A child of the International Quiet Ocean Experiment, today is the first World Ocean Passive Acoustics Monitoring (WOPAM) day. The IQOE leaders, including Miles Parsons and Steve Simpson, have prepared two very cool 90-second videos to initiate WOPAM day.
Downloadable at this site. 150 MB each, but they download quickly.
For a 50th Harvard College Reunion Seminar on EO Wilson’s proposal to conserve half Earth, Jesse Ausubel and Mark Stoeckle, assisted by Elizabeth Munnell, conducted a survey of vertebrates in three locations in the Charles River and two in Boston Harbor. The 14 slides on The Charles River and Boston Harbor Then and Now tell a story of remarkable ecological recovery.
RealClear Energy posted an article by Iddo Wernick on consequences of nations choosing different energy trajectories in the Indo-Pacific region in the year 2050. See The Indo-Pacific in 2050: Alternative Energy Scenarios and Security
Jesse co-authored this Interim Program Self-Evaluation of the International Quiet Ocean Experiment for the International Scientific Steering Committee meeting upcoming 26-27 April 2023.
Mark Stoeckle and Jesse Ausubel presented in the NOAA ‘Omics Seminar Series on Marine fish eDNA Metabarcoding: Promising Developments and Early Applications. The outline:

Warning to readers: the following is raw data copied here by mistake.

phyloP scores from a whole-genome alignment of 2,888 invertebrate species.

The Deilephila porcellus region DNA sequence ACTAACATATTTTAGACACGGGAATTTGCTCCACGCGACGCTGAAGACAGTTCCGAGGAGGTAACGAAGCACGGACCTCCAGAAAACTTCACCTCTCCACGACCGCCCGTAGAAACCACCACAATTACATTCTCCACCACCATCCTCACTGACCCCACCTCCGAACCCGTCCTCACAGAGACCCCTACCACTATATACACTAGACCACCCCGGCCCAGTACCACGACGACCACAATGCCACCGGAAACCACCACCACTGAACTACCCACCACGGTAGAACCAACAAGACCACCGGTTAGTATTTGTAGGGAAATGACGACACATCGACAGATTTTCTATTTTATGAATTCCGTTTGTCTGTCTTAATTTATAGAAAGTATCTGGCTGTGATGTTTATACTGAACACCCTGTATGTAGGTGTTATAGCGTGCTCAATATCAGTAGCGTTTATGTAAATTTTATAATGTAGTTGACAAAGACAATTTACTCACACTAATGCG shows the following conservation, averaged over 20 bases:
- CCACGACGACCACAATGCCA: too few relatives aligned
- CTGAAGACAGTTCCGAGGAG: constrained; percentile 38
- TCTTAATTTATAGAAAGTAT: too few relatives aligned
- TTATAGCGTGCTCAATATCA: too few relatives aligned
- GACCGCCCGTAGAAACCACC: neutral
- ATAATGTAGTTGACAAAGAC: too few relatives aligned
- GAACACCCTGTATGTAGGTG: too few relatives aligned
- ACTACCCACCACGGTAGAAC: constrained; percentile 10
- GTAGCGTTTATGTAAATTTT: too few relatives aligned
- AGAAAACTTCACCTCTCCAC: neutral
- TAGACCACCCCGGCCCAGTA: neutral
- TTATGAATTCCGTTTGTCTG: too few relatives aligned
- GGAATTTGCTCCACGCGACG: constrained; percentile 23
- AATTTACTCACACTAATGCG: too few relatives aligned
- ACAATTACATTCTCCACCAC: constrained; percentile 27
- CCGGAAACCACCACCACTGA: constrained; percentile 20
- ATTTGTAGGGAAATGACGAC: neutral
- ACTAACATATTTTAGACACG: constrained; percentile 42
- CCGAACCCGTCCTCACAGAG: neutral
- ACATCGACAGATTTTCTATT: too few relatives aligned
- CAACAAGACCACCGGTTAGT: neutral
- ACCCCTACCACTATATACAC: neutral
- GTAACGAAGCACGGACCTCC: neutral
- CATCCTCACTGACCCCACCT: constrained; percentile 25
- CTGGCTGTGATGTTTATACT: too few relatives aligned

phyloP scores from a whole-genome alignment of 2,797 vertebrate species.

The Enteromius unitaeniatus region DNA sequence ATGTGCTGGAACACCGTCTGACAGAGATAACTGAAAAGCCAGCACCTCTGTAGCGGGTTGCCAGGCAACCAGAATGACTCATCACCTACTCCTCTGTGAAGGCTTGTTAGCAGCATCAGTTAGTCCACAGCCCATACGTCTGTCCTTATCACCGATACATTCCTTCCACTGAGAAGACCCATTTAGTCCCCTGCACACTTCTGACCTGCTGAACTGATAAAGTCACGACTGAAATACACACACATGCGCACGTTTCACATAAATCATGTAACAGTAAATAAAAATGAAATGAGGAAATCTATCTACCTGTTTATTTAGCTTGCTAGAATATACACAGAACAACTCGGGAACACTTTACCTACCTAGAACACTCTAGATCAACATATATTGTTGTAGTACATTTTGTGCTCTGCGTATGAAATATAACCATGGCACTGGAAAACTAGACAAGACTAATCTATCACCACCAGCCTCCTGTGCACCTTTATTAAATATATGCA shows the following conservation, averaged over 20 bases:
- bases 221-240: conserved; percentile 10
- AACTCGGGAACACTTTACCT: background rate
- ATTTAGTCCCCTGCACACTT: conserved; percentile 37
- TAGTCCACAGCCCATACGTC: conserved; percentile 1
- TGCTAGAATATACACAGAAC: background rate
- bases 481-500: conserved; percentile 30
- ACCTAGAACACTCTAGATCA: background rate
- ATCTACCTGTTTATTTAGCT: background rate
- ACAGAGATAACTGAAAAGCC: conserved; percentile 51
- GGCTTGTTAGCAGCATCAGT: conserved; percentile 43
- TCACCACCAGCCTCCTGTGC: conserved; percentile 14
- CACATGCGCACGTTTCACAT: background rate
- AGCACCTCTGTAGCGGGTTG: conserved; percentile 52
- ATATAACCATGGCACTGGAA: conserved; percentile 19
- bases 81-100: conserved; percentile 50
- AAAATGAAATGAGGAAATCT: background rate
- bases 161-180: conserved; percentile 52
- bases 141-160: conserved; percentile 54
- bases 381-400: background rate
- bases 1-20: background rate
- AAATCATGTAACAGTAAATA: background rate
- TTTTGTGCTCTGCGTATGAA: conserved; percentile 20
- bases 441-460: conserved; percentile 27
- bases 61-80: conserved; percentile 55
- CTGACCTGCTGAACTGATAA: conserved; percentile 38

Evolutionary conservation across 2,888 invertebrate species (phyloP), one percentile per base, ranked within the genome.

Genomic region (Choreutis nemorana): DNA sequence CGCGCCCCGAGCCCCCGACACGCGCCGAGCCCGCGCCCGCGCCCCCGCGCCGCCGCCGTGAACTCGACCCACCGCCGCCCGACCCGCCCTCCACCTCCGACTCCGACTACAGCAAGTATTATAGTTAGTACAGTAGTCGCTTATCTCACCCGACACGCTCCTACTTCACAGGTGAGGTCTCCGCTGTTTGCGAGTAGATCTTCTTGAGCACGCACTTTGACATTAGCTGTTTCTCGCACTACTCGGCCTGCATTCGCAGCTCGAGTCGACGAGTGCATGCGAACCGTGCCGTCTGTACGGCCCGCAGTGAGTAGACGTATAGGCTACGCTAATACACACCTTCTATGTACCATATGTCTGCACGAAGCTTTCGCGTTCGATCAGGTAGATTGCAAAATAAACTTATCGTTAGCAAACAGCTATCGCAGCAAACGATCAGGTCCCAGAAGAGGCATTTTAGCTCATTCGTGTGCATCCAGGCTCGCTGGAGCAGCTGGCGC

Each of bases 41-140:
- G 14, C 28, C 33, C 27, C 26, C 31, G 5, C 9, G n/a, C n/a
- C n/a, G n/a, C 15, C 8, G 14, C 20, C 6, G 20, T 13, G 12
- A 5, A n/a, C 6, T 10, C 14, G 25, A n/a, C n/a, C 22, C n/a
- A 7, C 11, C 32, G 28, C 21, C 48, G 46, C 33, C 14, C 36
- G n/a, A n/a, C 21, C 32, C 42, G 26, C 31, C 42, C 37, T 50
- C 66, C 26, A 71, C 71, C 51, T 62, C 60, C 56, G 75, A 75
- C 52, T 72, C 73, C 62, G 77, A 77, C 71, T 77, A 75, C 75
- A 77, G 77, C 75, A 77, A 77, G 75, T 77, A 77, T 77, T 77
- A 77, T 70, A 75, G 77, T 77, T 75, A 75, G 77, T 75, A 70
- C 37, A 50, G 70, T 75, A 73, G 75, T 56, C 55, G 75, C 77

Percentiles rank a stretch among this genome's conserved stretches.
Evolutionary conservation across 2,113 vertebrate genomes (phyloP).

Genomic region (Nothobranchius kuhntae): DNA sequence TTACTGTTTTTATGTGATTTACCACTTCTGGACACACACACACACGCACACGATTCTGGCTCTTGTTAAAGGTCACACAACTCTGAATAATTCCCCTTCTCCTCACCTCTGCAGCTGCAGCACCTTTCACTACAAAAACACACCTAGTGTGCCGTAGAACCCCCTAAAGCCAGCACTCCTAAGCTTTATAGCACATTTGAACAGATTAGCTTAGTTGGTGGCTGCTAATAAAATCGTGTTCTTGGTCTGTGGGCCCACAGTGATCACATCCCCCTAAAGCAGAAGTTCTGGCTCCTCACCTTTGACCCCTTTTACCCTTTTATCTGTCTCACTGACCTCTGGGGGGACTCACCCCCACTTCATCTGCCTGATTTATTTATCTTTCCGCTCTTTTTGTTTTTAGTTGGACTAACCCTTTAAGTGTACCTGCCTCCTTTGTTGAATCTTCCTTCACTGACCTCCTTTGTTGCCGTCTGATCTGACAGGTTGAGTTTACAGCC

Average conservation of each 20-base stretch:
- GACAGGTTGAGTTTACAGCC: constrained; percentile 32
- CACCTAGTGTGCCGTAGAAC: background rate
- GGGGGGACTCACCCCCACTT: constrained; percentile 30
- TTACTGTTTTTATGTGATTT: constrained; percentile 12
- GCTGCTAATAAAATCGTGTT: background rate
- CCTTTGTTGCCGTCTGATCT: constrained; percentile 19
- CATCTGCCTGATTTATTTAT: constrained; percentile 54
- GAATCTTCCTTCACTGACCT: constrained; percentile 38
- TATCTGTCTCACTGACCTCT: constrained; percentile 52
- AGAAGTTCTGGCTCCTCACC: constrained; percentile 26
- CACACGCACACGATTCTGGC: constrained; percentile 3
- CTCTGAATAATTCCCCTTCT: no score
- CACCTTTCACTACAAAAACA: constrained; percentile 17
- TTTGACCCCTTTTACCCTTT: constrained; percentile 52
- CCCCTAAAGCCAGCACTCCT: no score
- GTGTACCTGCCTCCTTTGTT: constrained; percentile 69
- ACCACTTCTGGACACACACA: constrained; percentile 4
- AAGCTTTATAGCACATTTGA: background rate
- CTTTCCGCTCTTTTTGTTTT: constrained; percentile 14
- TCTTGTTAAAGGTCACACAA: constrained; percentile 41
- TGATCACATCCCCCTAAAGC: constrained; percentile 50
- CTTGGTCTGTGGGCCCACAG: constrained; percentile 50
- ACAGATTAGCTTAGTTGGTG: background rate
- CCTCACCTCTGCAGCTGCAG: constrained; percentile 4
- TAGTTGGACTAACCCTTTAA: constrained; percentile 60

–eDNA abundance matters (relevant to detection, quantification, field design, laboratory protocols)
–Adding internal standard to metabarcoding PCRs quantifies eDNA (converts relative sequence reads to absolute eDNA copies)
–Current marine fish metabarcoding protocols ready for wider use (reasonably accurate index of fish abundance, especially for more abundant species)
–eDNA metabarcoding can overcome information hurdles for ecosystem-based management
A recording is here , 40-minute presentation and 20-minute Q&A. Thanks to NOAA’s Katharine Egan and Nicole Miller.
The new journal based in China, The Innovation, has published the Thaler-Ausubel-Stoeckle paper on Human and domesticated animal environmental DNA as bioassays of the Anthropocene in their “Out of the Box” category, where we like to be. We also post the pdf.
We thank Song Sun and Ke Chen for editorial assistance.
Summary: Human and domesticated animal sequences, commonly detected in environmental DNA (eDNA) metabarcoding studies, are routinely excluded from analysis. Here we suggest that reporting human and domesticated animal eDNA results might open new lines of investigation. For example, the relative abundance of human and domesticated animal eDNA as compared to that of wild vertebrate species might provide an index of human impact on local biota. Such an index could be applied to sites ranging from urban harbors to remote villages, and possibly to analyze historical samples. Various potential sources of contamination complicate the picture, but it should be possible to develop procedures that minimize risk of DNA introduction during collection and processing. Our near-term recommendation is to encourage inclusion of human and domesticated animal data in eDNA publications as an incentive for discovery, to lift quality controls, and to collectively contribute to new vistas that eDNA science might open.